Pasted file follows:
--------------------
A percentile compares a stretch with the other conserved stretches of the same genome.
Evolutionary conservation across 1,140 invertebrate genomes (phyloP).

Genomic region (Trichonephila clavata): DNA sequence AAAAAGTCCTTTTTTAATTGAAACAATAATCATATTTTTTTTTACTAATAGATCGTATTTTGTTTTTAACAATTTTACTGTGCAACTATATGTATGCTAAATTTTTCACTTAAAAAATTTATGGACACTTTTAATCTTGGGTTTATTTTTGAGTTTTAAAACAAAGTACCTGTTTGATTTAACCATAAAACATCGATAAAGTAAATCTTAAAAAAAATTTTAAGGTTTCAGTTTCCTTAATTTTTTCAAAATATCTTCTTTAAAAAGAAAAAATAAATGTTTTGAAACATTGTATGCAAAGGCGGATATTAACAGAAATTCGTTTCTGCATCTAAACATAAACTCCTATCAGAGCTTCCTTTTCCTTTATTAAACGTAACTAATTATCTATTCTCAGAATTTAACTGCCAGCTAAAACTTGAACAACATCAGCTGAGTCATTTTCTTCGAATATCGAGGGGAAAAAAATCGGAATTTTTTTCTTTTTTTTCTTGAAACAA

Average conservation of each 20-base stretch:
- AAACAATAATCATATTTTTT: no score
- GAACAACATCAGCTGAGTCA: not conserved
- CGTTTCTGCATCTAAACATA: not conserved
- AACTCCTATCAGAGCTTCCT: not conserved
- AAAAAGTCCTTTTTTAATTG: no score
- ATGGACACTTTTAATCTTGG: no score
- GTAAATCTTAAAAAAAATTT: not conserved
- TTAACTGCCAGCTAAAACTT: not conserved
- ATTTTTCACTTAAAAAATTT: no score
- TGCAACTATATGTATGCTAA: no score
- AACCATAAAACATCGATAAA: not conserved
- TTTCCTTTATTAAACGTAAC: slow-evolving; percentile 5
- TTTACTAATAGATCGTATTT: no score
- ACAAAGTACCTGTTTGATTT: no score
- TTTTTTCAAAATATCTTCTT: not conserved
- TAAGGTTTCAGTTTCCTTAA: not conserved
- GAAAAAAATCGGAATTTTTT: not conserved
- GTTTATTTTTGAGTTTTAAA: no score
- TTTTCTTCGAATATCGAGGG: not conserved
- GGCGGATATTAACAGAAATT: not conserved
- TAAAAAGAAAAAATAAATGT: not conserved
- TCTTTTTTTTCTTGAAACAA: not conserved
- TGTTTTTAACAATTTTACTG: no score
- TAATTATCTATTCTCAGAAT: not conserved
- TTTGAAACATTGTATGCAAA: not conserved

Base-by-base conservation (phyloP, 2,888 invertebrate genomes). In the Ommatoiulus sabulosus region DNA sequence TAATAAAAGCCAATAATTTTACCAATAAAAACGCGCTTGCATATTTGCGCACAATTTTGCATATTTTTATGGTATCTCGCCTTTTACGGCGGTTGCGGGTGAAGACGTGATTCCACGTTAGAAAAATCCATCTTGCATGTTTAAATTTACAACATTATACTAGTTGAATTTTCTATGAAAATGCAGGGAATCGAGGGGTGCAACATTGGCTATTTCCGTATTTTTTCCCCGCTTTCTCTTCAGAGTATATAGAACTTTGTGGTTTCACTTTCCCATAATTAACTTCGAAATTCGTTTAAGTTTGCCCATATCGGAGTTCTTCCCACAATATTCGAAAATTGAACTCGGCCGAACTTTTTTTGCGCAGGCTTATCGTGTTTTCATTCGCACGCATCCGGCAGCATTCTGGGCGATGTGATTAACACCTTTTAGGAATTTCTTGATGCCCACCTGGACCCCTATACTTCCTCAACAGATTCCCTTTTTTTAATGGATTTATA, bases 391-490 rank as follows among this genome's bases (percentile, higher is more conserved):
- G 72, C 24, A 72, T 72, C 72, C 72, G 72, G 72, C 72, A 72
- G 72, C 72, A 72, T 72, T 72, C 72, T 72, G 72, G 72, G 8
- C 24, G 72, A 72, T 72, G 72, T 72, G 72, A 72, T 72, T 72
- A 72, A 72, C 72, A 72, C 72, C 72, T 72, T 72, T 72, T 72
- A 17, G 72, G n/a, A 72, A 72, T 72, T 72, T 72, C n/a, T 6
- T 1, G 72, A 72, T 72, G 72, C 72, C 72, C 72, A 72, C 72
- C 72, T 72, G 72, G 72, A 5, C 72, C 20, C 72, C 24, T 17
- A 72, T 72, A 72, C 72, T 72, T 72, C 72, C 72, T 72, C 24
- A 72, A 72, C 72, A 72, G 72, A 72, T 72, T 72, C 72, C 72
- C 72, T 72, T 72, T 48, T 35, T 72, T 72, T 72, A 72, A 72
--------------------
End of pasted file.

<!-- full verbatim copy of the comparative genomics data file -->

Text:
A percentile compares a stretch with the other conserved stretches of the same genome.
Evolutionary conservation across 1,140 invertebrate genomes (phyloP).

Genomic region (Trichonephila clavata): DNA sequence AAAAAGTCCTTTTTTAATTGAAACAATAATCATATTTTTTTTTACTAATAGATCGTATTTTGTTTTTAACAATTTTACTGTGCAACTATATGTATGCTAAATTTTTCACTTAAAAAATTTATGGACACTTTTAATCTTGGGTTTATTTTTGAGTTTTAAAACAAAGTACCTGTTTGATTTAACCATAAAACATCGATAAAGTAAATCTTAAAAAAAATTTTAAGGTTTCAGTTTCCTTAATTTTTTCAAAATATCTTCTTTAAAAAGAAAAAATAAATGTTTTGAAACATTGTATGCAAAGGCGGATATTAACAGAAATTCGTTTCTGCATCTAAACATAAACTCCTATCAGAGCTTCCTTTTCCTTTATTAAACGTAACTAATTATCTATTCTCAGAATTTAACTGCCAGCTAAAACTTGAACAACATCAGCTGAGTCATTTTCTTCGAATATCGAGGGGAAAAAAATCGGAATTTTTTTCTTTTTTTTCTTGAAACAA

Average conservation of each 20-base stretch:
- AAACAATAATCATATTTTTT: no score
- GAACAACATCAGCTGAGTCA: not conserved
- CGTTTCTGCATCTAAACATA: not conserved
- AACTCCTATCAGAGCTTCCT: not conserved
- AAAAAGTCCTTTTTTAATTG: no score
- ATGGACACTTTTAATCTTGG: no score
- GTAAATCTTAAAAAAAATTT: not conserved
- TTAACTGCCAGCTAAAACTT: not conserved
- ATTTTTCACTTAAAAAATTT: no score
- TGCAACTATATGTATGCTAA: no score
- AACCATAAAACATCGATAAA: not conserved
- TTTCCTTTATTAAACGTAAC: slow-evolving; percentile 5
- TTTACTAATAGATCGTATTT: no score
- ACAAAGTACCTGTTTGATTT: no score
- TTTTTTCAAAATATCTTCTT: not conserved
- TAAGGTTTCAGTTTCCTTAA: not conserved
- GAAAAAAATCGGAATTTTTT: not conserved
- GTTTATTTTTGAGTTTTAAA: no score
- TTTTCTTCGAATATCGAGGG: not conserved
- GGCGGATATTAACAGAAATT: not conserved
- TAAAAAGAAAAAATAAATGT: not conserved
- TCTTTTTTTTCTTGAAACAA: not conserved
- TGTTTTTAACAATTTTACTG: no score
- TAATTATCTATTCTCAGAAT: not conserved
- TTTGAAACATTGTATGCAAA: not conserved

Base-by-base conservation (phyloP, 2,888 invertebrate genomes). In the Ommatoiulus sabulosus region DNA sequence TAATAAAAGCCAATAATTTTACCAATAAAAACGCGCTTGCATATTTGCGCACAATTTTGCATATTTTTATGGTATCTCGCCTTTTACGGCGGTTGCGGGTGAAGACGTGATTCCACGTTAGAAAAATCCATCTTGCATGTTTAAATTTACAACATTATACTAGTTGAATTTTCTATGAAAATGCAGGGAATCGAGGGGTGCAACATTGGCTATTTCCGTATTTTTTCCCCGCTTTCTCTTCAGAGTATATAGAACTTTGTGGTTTCACTTTCCCATAATTAACTTCGAAATTCGTTTAAGTTTGCCCATATCGGAGTTCTTCCCACAATATTCGAAAATTGAACTCGGCCGAACTTTTTTTGCGCAGGCTTATCGTGTTTTCATTCGCACGCATCCGGCAGCATTCTGGGCGATGTGATTAACACCTTTTAGGAATTTCTTGATGCCCACCTGGACCCCTATACTTCCTCAACAGATTCCCTTTTTTTAATGGATTTATA, bases 391-490 rank as follows among this genome's bases (percentile, higher is more conserved):
- G 72, C 24, A 72, T 72, C 72, C 72, G 72, G 72, C 72, A 72
- G 72, C 72, A 72, T 72, T 72, C 72, T 72, G 72, G 72, G 8
- C 24, G 72, A 72, T 72, G 72, T 72, G 72, A 72, T 72, T 72
- A 72, A 72, C 72, A 72, C 72, C 72, T 72, T 72, T 72, T 72
- A 17, G 72, G n/a, A 72, A 72, T 72, T 72, T 72, C n/a, T 6
- T 1, G 72, A 72, T 72, G 72, C 72, C 72, C 72, A 72, C 72
- C 72, T 72, G 72, G 72, A 5, C 72, C 20, C 72, C 24, T 17
- A 72, T 72, A 72, C 72, T 72, T 72, C 72, C 72, T 72, C 24
- A 72, A 72, C 72, A 72, G 72, A 72, T 72, T 72, C 72, C 72
- C 72, T 72, T 72, T 48, T 35, T 72, T 72, T 72, A 72, A 72